Port: NDGOP candidate for Treasurer has also accepted his local district's endorsement for the Legislature

Rep. Daniel Johnston (R-Kathryn), pictured here in October 2019. (Photo via Facebook)

MINOT, N.D. -- Dan Johnston is a candidate for the NDGOP's nomination for Treasurer.

He is also a sitting member of the state Legislature, representing District 24 in the House.

For the Treasurer nomination, Johnston is competing against fellow lawmaker Thomas Beadle, a Republican from Fargo.

Johnston's legislative seat is on the ballot this cycle, as are the seats in all of the state's even-numbered districts, and it seems he has accepted his local party's endorsement to run for that seat again.

Candidates for partisan office can put themselves on the June primary ballot in one of two ways: They can accept the endorsement of a political party, receiving a certificate of endorsement they can turn over to the Secretary of State's office, or they can submit the requisite number of petition signatures.


NDGOP candidates in contested statewide primary races, like Johnston, have to submit signatures since the state party canceled their endorsing convention (the party is issuing certificates to candidates running uncontested on the June ballot). District-level party organizations, however, still have until April 6 to issue a certificate.

That's the deadline for qualifying for the June ballot.

Johnston isn't returning my phone calls, but Rep. Dwight Kiefert, who also represents District 24 as a Republican, confirmed the endorsement to me this morning.

Kiefert said the District 24 Republicans held an endorsing convention online by way of a video conferencing system. He said the result of that vote endorsed Johnston to run for another term in the House. "He's also running for the Treasurer, and I guess there's no conflict," Kiefert told me.

Yet there does seem to be a conflict. Chapter 16.1-11-05.1 of the North Dakota Century Code states, in part, that "no person may accept endorsement for nomination by certificate or petition to more than one office."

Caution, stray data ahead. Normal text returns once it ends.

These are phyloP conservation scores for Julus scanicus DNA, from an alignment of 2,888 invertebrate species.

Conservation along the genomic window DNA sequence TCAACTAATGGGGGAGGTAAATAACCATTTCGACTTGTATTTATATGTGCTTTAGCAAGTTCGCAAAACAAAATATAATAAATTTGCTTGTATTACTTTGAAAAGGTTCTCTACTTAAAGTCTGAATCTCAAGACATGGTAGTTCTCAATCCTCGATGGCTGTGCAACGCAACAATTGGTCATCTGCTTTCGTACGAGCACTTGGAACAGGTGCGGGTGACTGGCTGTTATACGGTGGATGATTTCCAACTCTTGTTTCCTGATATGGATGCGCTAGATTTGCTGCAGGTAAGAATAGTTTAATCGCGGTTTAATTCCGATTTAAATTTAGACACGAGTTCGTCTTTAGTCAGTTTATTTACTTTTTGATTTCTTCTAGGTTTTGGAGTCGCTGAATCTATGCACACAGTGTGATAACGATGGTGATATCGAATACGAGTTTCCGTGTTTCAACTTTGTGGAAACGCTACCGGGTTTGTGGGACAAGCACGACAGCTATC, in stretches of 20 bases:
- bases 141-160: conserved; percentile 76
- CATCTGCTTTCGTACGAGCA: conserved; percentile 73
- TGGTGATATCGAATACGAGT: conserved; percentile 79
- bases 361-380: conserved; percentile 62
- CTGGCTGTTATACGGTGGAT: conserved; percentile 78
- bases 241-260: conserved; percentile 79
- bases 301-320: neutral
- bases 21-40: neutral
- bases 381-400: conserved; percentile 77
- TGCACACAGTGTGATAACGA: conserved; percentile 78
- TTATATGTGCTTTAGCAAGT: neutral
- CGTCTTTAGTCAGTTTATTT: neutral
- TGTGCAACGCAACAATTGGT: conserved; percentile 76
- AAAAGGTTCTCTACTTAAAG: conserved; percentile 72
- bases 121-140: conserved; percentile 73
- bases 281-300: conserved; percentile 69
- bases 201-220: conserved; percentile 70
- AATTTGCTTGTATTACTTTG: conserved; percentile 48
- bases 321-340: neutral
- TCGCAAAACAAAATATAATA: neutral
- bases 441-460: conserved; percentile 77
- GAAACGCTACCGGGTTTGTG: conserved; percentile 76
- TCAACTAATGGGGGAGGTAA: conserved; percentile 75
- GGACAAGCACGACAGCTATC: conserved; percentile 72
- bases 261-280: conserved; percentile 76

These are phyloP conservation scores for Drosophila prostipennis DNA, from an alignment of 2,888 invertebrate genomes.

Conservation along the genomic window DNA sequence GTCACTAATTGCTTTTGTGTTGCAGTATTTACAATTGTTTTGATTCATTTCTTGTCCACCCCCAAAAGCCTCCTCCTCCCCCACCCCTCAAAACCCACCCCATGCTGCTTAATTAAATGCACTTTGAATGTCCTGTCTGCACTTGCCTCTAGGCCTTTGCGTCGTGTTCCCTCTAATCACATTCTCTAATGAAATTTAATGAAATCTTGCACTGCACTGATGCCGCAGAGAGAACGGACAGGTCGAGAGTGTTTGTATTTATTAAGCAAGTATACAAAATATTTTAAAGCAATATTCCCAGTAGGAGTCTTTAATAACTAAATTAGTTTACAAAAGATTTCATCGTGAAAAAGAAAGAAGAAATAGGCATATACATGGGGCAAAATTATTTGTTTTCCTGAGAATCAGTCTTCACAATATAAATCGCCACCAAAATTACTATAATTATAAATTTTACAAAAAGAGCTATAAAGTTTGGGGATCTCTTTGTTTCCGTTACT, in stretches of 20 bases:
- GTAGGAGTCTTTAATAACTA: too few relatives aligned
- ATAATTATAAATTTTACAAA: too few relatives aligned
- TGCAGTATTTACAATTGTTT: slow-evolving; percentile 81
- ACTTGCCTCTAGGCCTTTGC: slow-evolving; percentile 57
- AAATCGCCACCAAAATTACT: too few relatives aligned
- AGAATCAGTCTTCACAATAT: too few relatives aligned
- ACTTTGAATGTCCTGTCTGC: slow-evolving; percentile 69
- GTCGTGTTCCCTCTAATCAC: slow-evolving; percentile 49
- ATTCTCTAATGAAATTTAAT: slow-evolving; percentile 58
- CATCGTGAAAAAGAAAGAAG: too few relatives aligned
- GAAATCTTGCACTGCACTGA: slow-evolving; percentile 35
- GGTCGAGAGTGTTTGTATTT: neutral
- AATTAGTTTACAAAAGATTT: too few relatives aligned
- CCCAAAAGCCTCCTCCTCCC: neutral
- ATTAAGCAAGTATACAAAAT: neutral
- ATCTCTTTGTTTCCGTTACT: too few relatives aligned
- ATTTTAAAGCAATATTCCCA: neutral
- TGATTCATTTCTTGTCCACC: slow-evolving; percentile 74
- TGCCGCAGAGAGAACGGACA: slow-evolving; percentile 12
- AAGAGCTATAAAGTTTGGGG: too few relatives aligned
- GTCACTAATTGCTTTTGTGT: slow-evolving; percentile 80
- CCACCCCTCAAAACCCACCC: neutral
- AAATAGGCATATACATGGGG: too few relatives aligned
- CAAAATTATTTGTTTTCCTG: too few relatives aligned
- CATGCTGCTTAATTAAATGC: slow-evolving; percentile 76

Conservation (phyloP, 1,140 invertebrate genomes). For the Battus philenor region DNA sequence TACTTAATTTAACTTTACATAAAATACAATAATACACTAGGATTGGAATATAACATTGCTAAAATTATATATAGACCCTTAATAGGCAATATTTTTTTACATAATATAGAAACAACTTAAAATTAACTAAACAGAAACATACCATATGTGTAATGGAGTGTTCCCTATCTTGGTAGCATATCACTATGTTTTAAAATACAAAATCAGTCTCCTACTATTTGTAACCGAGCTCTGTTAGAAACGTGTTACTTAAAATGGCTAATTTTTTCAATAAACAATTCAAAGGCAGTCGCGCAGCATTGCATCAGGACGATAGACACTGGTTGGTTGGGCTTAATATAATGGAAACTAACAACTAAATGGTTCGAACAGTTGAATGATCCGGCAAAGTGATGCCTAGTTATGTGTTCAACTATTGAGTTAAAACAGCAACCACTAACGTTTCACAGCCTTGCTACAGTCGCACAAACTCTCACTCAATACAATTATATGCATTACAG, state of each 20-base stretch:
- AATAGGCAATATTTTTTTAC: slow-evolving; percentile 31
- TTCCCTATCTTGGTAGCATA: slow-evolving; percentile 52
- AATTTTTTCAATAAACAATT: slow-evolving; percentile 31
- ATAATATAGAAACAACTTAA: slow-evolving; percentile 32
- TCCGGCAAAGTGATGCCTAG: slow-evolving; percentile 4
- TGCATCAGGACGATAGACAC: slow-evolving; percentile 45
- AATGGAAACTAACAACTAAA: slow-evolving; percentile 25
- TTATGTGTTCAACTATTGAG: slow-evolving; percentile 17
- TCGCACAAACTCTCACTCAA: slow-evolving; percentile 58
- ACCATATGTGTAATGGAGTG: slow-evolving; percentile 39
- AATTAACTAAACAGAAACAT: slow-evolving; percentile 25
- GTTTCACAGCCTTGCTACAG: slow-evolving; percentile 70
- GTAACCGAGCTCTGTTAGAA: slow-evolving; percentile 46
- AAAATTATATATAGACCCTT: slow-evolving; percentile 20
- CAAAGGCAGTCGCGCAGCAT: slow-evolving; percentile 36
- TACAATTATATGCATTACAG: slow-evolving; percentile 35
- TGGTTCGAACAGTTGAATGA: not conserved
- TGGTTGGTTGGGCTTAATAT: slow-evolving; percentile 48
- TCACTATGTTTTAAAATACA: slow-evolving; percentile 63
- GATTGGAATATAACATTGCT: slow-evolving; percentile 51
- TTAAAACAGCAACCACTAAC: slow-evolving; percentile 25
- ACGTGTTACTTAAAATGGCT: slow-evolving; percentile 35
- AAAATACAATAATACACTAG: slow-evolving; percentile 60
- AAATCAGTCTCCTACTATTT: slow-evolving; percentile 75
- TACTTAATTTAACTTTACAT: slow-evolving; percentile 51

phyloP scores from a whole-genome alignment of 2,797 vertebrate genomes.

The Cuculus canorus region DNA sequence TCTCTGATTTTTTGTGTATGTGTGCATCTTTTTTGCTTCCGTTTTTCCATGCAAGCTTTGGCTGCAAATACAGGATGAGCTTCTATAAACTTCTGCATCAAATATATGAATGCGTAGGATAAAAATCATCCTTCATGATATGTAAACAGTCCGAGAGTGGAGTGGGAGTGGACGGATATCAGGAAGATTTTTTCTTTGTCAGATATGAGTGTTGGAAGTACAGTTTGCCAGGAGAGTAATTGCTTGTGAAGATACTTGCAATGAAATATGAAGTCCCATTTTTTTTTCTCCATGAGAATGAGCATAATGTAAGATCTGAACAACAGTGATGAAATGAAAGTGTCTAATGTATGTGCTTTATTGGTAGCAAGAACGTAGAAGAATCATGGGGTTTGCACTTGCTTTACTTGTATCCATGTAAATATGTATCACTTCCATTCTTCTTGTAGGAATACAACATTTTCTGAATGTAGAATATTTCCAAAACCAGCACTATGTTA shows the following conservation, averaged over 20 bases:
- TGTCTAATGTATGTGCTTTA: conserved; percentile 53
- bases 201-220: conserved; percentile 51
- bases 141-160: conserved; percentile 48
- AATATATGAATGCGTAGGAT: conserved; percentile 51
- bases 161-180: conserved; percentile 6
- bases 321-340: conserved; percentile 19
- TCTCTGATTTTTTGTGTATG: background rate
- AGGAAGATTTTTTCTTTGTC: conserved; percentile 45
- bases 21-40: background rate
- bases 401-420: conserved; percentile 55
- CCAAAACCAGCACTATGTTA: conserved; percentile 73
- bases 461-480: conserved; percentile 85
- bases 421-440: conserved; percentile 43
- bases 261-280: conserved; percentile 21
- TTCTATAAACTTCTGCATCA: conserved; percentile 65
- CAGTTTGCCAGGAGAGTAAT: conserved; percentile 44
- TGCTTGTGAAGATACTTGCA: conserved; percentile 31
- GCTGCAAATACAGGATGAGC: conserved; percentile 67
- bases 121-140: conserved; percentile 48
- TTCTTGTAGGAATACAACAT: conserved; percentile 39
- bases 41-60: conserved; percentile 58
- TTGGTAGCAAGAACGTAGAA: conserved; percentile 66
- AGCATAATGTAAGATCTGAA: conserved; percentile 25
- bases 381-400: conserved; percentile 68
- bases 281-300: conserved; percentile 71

EMBED: Excerpt of ND Century Code governing nominations

As you can see, there is an exemption to that prohibition, but it's for state electors (the people who represent North Dakota in the Electoral College vote) and local, non-partisan office. The latter meaning that someone could serve in the Legislature as well as on, say, their local park board.


But as it stands now, Johnston is seeking to be on the June ballot for two separate partisan offices. One a partisan legislative seat, the other a statewide partisan office.

There is also a state Attorney General's opinion, issued in 1986 by then-Attorney General Nicholas Spaeth, addressed this issue, concluding that a candidate cannot submit petitions (or certificates of endorsement) to appear on the June primary ballot more than once.

You can read the opinion here .

An excerpt:

EMBED: 1986 AG's Opinion About Appearing On Ballot

"I don't know enough about it," Beadle said when I reached him for comment, though he did add that his "understanding has always been that you can't be on the ballot for two different partisan races."

Beadle represents District 27 in the state House and isn't up for re-election for that seat this cycle.


Lee Ann Oliver, head of the Secretary of State's elections division, told me she hasn't yet received a certificate or petition signatures for Johnston's candidacy in the District 24 race, but the deadline for those things is 4 p.m. on April 6.

Oliver also said it's her understanding that candidates can't be on the June ballot for two different partisan races.

Why would Johnston seek the nomination for two different offices?

I suspect he's hedging his bets. The District 24 Republicans already have two other legislative candidates. I'm told they were holding the third slot open for Johnston in case he lost the state party's endorsement for Treasurer at the convention.

But the convention didn't happen, and District 24 endorsed him for the Legislature anyway, which leaves in my mind a strong inkling that he may be going to drop out of the Treasurer's race. Especially since, if he were to drop the legislative campaign, he'd be leaving his local party with little time to recruit and endorse a new candidate.

As I've mentioned, there's a deadline looming, so we'll know one way or another soon. But I don't think, based on the law, that Johnston can go past April 6 running for both of these offices at the same time.

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Rob Port, founder of, is a Forum Communications commentator. Reach him on Twitter at @robport or via email at .

Opinion by Rob Port
Rob Port is a news reporter, columnist, and podcast host for the Forum News Service. He has an extensive background in investigations and public records. He has covered political events in North Dakota and the upper Midwest for two decades. Reach him at Click here to subscribe to his Plain Talk podcast.
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